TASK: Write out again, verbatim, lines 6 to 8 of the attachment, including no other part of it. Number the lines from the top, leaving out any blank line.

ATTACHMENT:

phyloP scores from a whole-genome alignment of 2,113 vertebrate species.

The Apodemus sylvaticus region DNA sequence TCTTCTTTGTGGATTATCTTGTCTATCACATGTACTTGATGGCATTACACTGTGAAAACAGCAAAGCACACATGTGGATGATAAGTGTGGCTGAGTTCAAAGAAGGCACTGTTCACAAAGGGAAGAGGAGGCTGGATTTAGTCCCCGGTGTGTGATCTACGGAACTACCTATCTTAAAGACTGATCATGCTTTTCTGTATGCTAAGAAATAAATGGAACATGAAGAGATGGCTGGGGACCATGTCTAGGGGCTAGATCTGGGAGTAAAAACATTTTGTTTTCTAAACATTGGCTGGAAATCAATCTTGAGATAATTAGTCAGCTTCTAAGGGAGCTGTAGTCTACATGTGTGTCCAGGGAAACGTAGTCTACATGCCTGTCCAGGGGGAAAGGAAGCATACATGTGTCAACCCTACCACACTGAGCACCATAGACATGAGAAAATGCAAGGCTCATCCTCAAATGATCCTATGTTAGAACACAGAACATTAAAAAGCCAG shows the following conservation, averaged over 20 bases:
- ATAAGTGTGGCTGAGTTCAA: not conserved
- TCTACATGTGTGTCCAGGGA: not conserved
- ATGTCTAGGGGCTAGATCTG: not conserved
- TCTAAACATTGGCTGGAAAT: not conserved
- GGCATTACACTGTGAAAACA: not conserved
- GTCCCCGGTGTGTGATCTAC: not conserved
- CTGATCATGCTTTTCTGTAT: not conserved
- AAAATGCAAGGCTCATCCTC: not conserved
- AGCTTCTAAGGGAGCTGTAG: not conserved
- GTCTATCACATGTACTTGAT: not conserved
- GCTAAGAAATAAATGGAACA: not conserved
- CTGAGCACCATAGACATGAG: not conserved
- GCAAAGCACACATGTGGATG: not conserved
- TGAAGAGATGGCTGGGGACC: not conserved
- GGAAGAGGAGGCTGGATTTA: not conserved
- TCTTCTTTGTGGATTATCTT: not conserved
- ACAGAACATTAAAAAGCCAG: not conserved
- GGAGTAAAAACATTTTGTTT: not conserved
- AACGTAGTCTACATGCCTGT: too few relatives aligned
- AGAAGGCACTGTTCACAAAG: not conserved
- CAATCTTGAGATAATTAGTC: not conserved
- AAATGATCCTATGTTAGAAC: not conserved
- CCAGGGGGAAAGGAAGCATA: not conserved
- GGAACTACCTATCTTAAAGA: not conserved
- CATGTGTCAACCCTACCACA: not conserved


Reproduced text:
- TCTAAACATTGGCTGGAAAT: not conserved
- GGCATTACACTGTGAAAACA: not conserved
- GTCCCCGGTGTGTGATCTAC: not conserved